"You know perfectly well that's impossible," answered Trurl quietly. "Even before I took my instruments in hand, when the box was still empty, I had to anticipate the possibility of precisely such a proof—in order to rule it out. For otherwise the monarch of that kingdom sooner or later would have gotten the impression that his subjects were not real subjects at all, but puppets, marionettes. Try to understand, there was no other way to do it! Anything that would have destroyed in the littlest way the illusion of complete reality would have also destroyed the importance, the dignity of governing, and turned it into nothing but a mechanical game...."
"I understand, I understand all too well!" cried Klapaucius. "Your intentions were the noblest—you only sought to construct a kingdom as lifelike as possible, so similar to a real kingdom, that no one, absolutely no one, could ever tell the difference, and in this, I am afraid, you were successful! Only hours have passed since your return, but for them, the ones imprisoned in that box, whole centuries have gone by—how many beings, how many lives wasted, and all to gratify and feed the vanity of King Excelsius!"
Without another word Trurl rushed back to his ship, but saw that his friend was coming with him. When he had blasted off into space, pointed the bow between two great clusters of eternal flame and opened the throttle all the way, Klapaucius said:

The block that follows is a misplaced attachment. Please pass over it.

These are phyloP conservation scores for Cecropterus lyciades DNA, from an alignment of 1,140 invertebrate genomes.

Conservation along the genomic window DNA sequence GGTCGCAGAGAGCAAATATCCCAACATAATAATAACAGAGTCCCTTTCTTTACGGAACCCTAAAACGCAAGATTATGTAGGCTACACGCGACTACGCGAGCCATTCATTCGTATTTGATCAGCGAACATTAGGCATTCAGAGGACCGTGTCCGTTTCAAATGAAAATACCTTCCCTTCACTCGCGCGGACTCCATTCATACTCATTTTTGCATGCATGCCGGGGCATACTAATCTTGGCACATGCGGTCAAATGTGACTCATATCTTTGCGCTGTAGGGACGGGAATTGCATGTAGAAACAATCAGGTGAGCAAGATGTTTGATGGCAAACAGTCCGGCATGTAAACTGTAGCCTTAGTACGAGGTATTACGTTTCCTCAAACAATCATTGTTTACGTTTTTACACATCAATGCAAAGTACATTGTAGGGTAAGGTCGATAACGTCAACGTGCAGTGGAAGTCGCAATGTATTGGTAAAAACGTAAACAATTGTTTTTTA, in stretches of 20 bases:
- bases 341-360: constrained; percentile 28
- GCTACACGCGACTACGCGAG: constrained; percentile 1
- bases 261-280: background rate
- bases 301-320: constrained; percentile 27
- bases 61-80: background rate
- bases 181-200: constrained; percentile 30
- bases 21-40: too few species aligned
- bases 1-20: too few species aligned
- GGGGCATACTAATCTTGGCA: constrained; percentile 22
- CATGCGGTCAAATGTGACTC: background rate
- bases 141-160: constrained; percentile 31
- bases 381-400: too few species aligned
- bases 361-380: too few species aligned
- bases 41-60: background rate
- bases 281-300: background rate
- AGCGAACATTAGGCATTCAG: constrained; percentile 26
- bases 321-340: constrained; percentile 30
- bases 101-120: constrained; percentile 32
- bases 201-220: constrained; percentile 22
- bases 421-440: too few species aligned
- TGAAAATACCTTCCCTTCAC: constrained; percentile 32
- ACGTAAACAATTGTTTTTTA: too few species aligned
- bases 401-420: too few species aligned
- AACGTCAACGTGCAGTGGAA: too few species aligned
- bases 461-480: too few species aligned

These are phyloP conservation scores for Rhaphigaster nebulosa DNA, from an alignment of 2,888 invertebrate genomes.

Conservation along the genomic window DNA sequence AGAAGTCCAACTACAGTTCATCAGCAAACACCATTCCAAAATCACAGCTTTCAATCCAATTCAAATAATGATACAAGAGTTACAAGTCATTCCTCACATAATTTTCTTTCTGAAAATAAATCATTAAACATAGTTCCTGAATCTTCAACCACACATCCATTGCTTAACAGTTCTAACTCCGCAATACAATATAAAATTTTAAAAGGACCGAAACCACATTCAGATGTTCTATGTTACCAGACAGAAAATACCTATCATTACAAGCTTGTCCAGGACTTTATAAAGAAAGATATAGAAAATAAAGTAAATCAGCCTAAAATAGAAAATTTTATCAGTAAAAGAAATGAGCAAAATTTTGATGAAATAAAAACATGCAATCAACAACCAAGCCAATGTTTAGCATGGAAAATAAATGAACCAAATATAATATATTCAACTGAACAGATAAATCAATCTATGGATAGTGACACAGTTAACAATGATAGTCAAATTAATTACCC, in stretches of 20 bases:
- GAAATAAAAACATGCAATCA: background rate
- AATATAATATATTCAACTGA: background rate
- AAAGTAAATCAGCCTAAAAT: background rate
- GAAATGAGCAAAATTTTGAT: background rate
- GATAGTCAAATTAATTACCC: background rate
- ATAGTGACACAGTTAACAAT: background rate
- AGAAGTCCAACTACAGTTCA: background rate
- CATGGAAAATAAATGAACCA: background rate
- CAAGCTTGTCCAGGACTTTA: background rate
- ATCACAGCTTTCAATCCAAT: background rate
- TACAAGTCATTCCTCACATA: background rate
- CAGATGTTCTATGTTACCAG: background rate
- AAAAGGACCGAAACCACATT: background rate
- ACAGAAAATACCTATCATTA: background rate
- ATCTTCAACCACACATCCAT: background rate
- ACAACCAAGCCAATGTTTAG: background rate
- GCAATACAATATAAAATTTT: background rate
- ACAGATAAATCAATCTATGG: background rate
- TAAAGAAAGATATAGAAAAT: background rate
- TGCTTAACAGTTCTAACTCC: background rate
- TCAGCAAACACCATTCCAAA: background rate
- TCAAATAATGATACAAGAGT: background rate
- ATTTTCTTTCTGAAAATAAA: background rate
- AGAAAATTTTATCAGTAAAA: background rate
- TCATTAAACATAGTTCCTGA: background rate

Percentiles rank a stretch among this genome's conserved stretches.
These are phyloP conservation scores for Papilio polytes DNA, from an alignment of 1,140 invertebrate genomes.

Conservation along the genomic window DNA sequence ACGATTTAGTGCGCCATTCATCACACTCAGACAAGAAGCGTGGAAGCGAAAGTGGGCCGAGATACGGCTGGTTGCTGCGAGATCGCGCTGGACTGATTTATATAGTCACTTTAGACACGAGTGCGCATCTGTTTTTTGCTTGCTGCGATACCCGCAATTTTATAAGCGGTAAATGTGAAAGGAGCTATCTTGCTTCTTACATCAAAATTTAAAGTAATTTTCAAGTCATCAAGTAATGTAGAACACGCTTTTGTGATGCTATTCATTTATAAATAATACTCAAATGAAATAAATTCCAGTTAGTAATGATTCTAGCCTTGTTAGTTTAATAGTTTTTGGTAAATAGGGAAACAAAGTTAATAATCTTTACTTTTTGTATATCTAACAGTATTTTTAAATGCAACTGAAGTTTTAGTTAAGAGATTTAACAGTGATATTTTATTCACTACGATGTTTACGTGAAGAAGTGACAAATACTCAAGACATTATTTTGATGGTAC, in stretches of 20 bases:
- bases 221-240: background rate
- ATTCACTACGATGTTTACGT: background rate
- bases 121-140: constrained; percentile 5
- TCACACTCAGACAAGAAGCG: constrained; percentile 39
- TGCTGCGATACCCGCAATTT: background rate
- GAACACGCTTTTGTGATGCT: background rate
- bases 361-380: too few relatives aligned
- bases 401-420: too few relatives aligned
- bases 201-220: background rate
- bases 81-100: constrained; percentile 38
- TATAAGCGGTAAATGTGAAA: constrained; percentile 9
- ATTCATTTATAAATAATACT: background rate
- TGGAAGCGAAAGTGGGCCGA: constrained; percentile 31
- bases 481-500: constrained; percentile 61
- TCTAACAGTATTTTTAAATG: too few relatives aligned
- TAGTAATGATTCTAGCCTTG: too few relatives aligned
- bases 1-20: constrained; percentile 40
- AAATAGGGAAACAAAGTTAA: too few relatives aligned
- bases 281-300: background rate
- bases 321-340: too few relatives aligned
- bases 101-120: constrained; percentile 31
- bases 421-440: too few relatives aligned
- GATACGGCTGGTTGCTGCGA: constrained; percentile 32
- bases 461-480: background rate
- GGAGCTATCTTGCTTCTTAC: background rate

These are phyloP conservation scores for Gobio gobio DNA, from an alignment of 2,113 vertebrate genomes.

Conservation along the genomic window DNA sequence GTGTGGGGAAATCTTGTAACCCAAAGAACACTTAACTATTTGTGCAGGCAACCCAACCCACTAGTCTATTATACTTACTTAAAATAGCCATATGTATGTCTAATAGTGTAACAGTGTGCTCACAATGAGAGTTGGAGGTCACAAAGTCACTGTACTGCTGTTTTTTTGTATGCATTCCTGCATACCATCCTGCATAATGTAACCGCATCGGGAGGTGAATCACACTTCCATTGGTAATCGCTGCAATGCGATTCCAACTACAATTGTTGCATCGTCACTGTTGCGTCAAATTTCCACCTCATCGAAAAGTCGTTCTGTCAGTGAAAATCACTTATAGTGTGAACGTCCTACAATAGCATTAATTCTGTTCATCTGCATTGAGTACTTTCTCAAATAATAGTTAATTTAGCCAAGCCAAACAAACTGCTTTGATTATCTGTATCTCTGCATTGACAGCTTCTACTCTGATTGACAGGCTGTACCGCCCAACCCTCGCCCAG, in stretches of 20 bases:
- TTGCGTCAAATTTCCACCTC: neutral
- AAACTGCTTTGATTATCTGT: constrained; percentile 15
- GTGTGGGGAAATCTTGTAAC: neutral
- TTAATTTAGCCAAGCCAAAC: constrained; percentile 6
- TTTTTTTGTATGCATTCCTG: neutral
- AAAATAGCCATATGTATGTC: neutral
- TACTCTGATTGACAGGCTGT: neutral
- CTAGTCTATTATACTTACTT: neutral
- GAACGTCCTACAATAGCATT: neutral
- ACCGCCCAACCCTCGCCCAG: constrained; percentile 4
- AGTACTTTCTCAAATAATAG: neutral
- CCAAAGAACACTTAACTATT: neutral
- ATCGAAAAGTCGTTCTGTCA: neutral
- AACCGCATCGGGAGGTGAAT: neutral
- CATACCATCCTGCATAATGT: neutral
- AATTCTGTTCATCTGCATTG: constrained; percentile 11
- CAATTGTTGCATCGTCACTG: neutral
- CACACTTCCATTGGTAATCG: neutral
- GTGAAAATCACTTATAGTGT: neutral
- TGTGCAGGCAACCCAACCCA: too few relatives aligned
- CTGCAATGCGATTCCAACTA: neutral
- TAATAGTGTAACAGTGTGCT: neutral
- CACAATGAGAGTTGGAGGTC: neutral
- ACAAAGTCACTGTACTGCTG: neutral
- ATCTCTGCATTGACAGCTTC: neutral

"Trurl, you're hopeless. You always act first, think later. And now what do you intend to do when we get there?"
"I'll take the kingdom away from him!"
"And what will you do with it?"
"Destroy it!" Trurl was about to shout, but choked on the first syllable when he realized what he was saying. Finally he mumbled:
"I'll hold an election. Let them choose just rulers from among themselves."
"You programmed them all to be feudal lords or shiftless vassals. What good would an election do? First you'd have to undo the entire structure of the kingdom, then assemble from scratch ...""And where," exclaimed Trurl, "does the changing of structures end and the tampering with minds begin?!" Klapaucius had no answer for this, and they flew on in gloomy silence, till the planet of Excelsius came into view. As they circled it, preparing to land, they beheld a most amazing sight.
The entire planet was covered with countless signs of intelligent life. Microscopic bridges, like tiny lines, spanned every rill and rivulet, while the puddles, reflecting the stars, were full of microscopic boats like floating chips.... The night side of the sphere was dotted with glimmering cities, and on the day side one could make out flourishing metropolises, though the inhabitants themselves were much too little to observe, even through the strongest lens. Of the king there was not a trace, as if the earth had swallowed him up.
"He isn't here," said Trurl in an awed whisper. "What have they done with him? Somehow they managed to break through the walls of their box and occupy the asteroid...."